Customise your chest

A lot is written about the way online/social media enable people to create identities for themselves. However some of the oldest, most analog and physical media also offer possibilities for individuals to tailor the ways they present themselves to the world.

Promotional clothing such as t-shirts and hoodies is an example. Digital printing and embroidering techniques mean personalised kit is easy to come by. One effect of this is to make apparently official gear, eg with university logos, accessible to anyone who wants it, and therefore effectively outside the control of the logo police. (In other words don’t complain to me – they could have come from anywhere!)

Customised clothes have become the norm, eg gear with crests and logos on the chest, and things like teams, dorm names, and nicknames on the back. At Edge Hill there is a fashion for adding a name directly underneath an embroidered logo. This area was planned to be where, say, a Faculty or campus would be mentioned – for instance I have one with ‘Corporate Marketing’ embroidered beneath the logo. So far, so corporate. However I’ve seen all kinds of things: ‘Foxy Chick‘ has a certain postfeminist panache, but wasn’t what we had in mind when we wrote the visual identity handbook…

Hockey Slags’ – as a team name proudly emblazoned on the back of some hoodies – seems to be of a different order. ‘Cool – it reclaims an offensive term and thereby robs it of its power!’ cries my inner media boffin, enthused by the layers of irony. Nevertheless I doubt that Miss Hale (the first Principal, whose stern picture adorns Sages Restaurant) would have approved. Maybe I shouldn’t either.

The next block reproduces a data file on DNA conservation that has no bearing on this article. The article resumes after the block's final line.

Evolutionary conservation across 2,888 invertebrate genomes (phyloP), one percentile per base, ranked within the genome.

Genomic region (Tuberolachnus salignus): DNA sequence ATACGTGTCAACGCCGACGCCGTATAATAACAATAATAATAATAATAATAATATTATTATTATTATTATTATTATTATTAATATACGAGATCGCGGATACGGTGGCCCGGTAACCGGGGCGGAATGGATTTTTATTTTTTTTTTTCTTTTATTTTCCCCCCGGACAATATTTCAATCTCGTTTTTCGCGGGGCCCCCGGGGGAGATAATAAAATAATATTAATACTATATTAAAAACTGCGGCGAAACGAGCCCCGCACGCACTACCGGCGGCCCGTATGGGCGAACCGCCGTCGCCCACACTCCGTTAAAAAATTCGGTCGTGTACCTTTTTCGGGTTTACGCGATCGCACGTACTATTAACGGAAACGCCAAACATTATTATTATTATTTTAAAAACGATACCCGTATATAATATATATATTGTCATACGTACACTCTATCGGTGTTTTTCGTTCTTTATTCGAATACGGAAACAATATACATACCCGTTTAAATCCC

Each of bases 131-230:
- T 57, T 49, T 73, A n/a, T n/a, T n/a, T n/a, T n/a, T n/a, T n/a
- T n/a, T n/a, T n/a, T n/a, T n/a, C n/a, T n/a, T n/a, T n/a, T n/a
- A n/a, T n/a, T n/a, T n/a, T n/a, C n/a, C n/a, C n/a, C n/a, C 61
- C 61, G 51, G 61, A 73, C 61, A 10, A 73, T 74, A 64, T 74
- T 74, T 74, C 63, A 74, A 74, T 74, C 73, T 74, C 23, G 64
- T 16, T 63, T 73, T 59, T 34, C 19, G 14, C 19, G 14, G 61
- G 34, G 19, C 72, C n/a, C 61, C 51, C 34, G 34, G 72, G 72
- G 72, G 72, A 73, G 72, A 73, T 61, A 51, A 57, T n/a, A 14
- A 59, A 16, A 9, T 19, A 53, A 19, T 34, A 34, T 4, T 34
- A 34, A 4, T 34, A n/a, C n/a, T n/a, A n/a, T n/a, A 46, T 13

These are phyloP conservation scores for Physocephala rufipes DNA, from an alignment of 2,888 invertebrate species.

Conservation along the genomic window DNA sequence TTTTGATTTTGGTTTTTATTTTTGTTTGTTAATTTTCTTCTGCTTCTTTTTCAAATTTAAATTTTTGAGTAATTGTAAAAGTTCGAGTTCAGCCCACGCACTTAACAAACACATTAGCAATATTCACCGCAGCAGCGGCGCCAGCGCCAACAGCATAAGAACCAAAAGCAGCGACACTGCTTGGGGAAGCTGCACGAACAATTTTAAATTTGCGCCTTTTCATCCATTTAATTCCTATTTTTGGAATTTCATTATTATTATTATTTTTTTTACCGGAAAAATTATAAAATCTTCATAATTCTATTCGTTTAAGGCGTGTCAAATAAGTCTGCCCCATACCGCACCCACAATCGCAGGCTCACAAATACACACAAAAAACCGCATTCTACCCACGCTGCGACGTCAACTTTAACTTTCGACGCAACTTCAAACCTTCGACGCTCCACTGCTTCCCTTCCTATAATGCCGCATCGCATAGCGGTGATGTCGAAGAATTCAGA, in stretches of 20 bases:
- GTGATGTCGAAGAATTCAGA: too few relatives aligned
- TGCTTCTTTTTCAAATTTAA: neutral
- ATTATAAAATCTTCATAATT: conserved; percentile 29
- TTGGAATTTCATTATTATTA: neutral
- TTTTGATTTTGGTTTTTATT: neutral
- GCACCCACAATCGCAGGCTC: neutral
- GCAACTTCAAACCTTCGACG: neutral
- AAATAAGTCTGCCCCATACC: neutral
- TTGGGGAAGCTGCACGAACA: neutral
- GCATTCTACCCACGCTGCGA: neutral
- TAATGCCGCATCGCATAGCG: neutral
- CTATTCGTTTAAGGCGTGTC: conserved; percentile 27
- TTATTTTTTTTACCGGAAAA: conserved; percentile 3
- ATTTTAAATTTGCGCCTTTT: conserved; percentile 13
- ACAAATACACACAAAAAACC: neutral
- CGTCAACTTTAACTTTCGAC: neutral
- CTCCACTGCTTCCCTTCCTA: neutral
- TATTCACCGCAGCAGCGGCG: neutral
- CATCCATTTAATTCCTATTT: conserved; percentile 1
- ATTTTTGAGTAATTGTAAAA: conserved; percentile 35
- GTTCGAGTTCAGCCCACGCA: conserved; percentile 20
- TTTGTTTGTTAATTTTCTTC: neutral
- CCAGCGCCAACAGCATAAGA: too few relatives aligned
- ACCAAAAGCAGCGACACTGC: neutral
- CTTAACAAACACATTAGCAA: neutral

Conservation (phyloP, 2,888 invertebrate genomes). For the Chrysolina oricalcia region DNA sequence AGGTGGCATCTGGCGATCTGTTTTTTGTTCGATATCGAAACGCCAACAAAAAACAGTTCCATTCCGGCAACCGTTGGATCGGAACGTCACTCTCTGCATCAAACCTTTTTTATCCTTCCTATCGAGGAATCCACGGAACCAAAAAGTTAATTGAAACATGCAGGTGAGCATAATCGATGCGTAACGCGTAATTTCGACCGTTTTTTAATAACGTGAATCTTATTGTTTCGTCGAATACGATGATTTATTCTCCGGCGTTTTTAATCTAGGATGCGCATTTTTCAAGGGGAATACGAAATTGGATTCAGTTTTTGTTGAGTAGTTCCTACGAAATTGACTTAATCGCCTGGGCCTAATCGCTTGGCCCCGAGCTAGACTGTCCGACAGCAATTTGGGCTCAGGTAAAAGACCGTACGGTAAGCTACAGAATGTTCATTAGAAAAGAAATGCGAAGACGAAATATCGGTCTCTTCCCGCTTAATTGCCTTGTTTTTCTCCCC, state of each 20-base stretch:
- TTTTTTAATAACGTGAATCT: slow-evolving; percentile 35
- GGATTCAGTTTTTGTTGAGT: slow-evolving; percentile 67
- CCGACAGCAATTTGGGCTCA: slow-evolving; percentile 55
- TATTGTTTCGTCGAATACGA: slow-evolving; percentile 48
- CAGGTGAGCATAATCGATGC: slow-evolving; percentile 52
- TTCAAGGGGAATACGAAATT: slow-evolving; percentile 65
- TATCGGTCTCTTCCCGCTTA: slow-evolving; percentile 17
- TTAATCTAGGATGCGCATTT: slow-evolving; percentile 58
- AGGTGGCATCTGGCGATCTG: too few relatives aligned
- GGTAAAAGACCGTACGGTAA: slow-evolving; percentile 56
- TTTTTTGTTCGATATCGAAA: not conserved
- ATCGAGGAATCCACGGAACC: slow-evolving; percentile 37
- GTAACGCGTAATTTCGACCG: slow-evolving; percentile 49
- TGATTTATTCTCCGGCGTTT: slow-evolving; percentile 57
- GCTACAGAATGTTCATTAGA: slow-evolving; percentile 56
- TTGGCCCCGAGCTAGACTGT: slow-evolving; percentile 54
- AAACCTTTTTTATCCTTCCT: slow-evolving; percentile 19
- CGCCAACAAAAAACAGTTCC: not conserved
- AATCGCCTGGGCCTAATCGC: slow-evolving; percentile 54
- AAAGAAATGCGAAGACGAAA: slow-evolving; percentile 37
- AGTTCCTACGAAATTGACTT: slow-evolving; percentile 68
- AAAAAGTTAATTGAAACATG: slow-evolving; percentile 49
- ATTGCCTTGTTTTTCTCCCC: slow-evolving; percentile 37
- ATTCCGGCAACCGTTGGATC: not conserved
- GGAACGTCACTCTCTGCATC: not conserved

One thought on “Customise your chest

  1. Interesting points Roy. Hebdige (1979) suggests this fashion for customisation of “official” clothing or uniforms in order to subvert existing meanings in an effort to make them ‘cool’ eventually results in the homogenization of the subculture thus making it unattractive as a rebellious (and thus marketable) force.

    Given the above, would the ideal promotional clothing be that which promotes the institution by stealth? That is, raising brand awareness virally through a range of official merchandise that is attractive to those without affiliation to the institution purely as a fashion item. Not exactly Edge Hill Prada bags but something aesthetically attractive that promotes the institution without falling in to the same design/fashion cliches of standard “university of anywhere in the world” merchandise or resorting to an undesired common denominator. It would have both full corporate control but also that ‘underground exclusivity’ that is apparrently so attractive to Generation Y.

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